With current revenue estimates, the spending cap can’t be broken at all without dipping into the rainy day fund, which LBB staffers ruled early in the session counts against the cap when added to the budget by legislators. If, however, rainy day appropriations come as a result of voters authorizing the spending as a constitutional amendment, then it doesn’t count against the cap.
The latter path is the one chosen by the Senate, which unanimously passed a massive constitutional amendment proposal – Senate Joint Resolution 1 – a couple of weeks ago. SJR dedicates $5.7 billion from the rainy day fund to the water plan, to transportation funding and to education. Since it requires a statewide vote, it gives lawmakers cover because it’s the voters spending the money, not them.
That approach, however, also seems doomed, as House leaders have all but dismissed the Senate approach. Appropriations Committee Chair Jim Pitts says it’s bad public policy to turn all rainy day fund allocations into constitutional amendments, and Speaker Joe Straus has indicated within the last week that SJR 1 may not see a vote on the House floor.
So with revenue up and a lot of pent-up need begging for more spending, at this point lawmakers are too tangled up in ideology and partisanship to see their way to clear to address the needs of this still-growing state. In free-wheeling, high-welfare spending states this turn of events might make some sense, but Texas has never been one of those states. While some call for ever-deeper reductions in spending and restrictions on the growth of public spending, it seems odd such a message prevails given the state’s growth and it’s Scrooge-like approach to funding programs – health care, education – has always carried the day.
And that approach does not extend to tax breaks. Various bills creating or extending tax incentives have made it through the House, all of which reduce the amount of money the state collects. Democrat Sylvester Turner of Houston, vice-chair of the Appropriations committee, asked for an accounting of the cost of tax breaks while on the floor last week. While none was forthcoming, Turner’s back-of-the-envelope math put the number at close to $1 billion, with what could be a special-interest feeding frenzy still to come on Tuesday.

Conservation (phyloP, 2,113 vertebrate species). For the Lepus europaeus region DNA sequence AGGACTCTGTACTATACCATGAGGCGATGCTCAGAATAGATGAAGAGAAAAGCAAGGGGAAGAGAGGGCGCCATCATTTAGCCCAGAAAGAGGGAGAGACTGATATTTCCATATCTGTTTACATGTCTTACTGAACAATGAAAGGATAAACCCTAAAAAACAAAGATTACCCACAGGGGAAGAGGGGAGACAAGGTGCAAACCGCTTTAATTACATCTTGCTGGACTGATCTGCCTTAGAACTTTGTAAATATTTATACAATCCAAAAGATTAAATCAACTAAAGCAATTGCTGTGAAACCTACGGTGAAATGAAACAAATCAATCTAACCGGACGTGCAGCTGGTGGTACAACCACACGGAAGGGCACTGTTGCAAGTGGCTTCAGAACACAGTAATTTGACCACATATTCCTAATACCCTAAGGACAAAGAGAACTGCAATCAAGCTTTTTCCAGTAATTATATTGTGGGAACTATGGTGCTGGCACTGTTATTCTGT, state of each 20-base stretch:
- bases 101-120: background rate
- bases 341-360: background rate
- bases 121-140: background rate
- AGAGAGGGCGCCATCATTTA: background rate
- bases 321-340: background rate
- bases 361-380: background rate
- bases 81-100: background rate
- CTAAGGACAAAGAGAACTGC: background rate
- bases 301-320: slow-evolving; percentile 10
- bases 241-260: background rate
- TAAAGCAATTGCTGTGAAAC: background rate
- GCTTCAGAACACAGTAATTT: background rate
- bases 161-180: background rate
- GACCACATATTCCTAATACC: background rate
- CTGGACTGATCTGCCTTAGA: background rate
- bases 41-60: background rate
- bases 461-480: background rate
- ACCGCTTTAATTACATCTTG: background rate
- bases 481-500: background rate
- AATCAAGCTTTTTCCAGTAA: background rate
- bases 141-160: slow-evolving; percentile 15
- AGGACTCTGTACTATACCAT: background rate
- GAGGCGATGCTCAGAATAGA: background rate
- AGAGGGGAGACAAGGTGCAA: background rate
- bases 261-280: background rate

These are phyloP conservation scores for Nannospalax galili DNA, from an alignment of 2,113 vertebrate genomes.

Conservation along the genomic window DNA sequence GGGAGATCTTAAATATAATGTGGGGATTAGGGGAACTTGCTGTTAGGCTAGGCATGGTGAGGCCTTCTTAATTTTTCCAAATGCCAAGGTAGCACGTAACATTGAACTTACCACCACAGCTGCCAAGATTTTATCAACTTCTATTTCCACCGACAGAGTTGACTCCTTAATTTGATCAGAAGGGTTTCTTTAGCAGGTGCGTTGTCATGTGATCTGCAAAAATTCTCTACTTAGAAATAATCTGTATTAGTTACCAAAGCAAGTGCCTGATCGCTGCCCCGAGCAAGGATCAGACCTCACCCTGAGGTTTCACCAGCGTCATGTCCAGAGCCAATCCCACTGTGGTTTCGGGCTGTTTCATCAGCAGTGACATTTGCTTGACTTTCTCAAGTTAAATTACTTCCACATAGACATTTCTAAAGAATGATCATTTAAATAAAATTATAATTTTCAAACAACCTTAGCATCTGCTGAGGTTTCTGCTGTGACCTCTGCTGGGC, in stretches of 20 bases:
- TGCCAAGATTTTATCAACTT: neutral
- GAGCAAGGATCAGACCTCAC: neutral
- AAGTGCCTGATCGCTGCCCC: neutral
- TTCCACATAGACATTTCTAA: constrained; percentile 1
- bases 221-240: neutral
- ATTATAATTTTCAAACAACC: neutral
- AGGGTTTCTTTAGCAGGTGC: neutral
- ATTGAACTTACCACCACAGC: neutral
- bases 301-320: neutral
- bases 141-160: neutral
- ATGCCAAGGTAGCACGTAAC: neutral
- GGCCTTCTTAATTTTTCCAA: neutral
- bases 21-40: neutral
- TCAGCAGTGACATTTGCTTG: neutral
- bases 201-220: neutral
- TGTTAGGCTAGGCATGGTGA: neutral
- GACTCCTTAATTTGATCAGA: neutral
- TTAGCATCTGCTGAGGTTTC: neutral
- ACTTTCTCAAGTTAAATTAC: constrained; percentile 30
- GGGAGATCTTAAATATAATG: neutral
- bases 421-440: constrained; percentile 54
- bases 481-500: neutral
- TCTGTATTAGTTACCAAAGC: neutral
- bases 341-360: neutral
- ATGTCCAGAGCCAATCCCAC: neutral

Legislation changing the way some businesses are identified in the margins tax regime and changing rates for others, comes to the floor in the form of House Bill 500. Ways and Means Committee Chairman Harvey Hilderbran has tried to restrict debate on the bill by requiring amendments be pre-filed by Monday and by inserting a rule designed to limit how much any other bill can change the calculation. However, if other tax breaks are added – it’s a near certainty they will be proposed – there is no limit on how much revenue the bill could take off the table. The current estimate for HB 500 is about $400 million.
With time running out, transportation advocates are searching for enough votes to get a measure increasing auto registration fees – the money would be dedicated entirely to the road-construction fund – out of the Calendars committee and on the floor. House Bill 3664 was voted out of appropriations more than a week ago, but leaders apparently won’t bring it to the floor without a clear signal a majority or near-majority will support it. It is a far cry from a sweeping transportation revenue bill advocates have been seeking for about a decade now, but it’s the only thing this session still moving to put money into a tapped-out transportation program.